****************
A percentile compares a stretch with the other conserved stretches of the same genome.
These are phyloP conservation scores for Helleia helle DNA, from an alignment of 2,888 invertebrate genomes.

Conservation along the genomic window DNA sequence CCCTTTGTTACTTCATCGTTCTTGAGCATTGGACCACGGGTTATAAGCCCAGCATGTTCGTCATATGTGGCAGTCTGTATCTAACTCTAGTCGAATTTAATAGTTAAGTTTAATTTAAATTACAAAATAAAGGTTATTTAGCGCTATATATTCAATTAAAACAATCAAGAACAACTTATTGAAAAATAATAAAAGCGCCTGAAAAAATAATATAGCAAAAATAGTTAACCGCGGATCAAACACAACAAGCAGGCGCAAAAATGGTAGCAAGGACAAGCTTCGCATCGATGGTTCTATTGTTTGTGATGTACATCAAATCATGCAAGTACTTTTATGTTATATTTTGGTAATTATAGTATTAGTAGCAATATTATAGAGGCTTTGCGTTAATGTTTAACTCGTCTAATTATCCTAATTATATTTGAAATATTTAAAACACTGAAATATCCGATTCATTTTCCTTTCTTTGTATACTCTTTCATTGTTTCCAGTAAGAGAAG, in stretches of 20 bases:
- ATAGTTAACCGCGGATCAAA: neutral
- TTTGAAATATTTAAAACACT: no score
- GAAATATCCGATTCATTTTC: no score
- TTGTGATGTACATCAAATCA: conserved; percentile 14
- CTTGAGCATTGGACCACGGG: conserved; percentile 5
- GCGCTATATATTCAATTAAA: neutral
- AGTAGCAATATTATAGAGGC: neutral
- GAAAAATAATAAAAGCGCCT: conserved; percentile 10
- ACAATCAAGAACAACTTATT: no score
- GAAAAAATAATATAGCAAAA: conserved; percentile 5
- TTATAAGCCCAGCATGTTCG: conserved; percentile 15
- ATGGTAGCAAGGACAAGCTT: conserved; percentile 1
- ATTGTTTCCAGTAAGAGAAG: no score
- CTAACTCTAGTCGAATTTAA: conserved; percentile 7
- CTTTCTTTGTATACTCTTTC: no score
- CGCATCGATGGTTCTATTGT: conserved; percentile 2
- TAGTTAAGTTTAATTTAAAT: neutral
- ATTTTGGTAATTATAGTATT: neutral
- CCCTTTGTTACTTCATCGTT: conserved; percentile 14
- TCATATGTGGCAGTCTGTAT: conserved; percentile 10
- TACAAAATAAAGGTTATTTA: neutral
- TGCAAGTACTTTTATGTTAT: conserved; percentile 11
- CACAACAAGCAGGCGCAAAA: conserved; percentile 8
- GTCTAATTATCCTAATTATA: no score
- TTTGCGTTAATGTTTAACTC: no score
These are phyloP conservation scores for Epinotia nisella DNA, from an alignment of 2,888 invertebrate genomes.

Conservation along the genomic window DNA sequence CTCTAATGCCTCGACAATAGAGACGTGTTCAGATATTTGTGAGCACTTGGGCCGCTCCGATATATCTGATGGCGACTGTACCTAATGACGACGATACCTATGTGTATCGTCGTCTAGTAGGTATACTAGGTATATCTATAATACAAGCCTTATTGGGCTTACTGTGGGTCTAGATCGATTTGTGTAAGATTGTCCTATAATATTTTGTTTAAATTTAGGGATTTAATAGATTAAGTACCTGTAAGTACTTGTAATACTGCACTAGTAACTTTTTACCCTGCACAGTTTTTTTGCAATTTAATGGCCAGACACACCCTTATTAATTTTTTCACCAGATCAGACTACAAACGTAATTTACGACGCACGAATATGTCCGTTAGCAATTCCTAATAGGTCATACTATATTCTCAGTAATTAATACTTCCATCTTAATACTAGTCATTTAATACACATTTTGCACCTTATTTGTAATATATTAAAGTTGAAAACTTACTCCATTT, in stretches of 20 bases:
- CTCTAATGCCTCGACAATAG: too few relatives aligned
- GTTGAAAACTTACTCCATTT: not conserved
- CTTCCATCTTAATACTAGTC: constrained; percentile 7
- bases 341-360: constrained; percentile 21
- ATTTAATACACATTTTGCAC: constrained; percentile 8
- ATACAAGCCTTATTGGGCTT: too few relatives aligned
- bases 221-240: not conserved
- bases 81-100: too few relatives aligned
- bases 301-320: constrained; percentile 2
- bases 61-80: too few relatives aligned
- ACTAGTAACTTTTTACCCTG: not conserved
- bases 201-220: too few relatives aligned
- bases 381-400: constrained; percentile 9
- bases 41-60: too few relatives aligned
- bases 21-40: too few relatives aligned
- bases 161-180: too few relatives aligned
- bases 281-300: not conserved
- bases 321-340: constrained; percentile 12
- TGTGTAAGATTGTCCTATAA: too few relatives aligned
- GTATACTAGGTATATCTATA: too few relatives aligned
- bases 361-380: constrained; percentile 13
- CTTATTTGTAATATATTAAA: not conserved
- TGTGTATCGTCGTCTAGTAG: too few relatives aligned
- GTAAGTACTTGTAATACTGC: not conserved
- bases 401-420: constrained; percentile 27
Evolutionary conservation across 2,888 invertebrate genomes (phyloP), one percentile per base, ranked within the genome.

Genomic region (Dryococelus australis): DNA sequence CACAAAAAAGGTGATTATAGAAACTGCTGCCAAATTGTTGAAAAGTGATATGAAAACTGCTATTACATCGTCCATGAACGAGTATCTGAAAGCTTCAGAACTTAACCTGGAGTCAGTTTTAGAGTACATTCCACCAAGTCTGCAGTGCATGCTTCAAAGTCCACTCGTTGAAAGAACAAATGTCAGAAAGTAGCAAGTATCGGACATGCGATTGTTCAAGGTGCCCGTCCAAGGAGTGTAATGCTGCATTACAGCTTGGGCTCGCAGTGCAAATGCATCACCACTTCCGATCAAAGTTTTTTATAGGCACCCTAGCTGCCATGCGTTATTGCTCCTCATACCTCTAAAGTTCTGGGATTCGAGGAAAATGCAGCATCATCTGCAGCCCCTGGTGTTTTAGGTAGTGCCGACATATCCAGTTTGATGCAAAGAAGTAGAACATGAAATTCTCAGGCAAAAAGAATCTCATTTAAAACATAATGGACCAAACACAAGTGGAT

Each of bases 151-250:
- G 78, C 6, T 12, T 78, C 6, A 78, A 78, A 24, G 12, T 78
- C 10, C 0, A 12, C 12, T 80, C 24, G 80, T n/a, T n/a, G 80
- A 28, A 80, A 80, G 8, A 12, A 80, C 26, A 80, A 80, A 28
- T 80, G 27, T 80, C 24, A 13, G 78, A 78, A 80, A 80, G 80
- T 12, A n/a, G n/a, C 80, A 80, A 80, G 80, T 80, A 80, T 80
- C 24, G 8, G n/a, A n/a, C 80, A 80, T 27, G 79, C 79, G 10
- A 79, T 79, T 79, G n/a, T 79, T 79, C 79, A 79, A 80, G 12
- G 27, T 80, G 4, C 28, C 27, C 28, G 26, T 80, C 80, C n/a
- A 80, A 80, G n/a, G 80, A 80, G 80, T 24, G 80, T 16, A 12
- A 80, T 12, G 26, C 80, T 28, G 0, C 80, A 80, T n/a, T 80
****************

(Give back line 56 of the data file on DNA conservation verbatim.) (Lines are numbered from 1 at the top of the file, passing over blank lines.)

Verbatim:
Evolutionary conservation across 2,888 invertebrate genomes (phyloP), one percentile per base, ranked within the genome.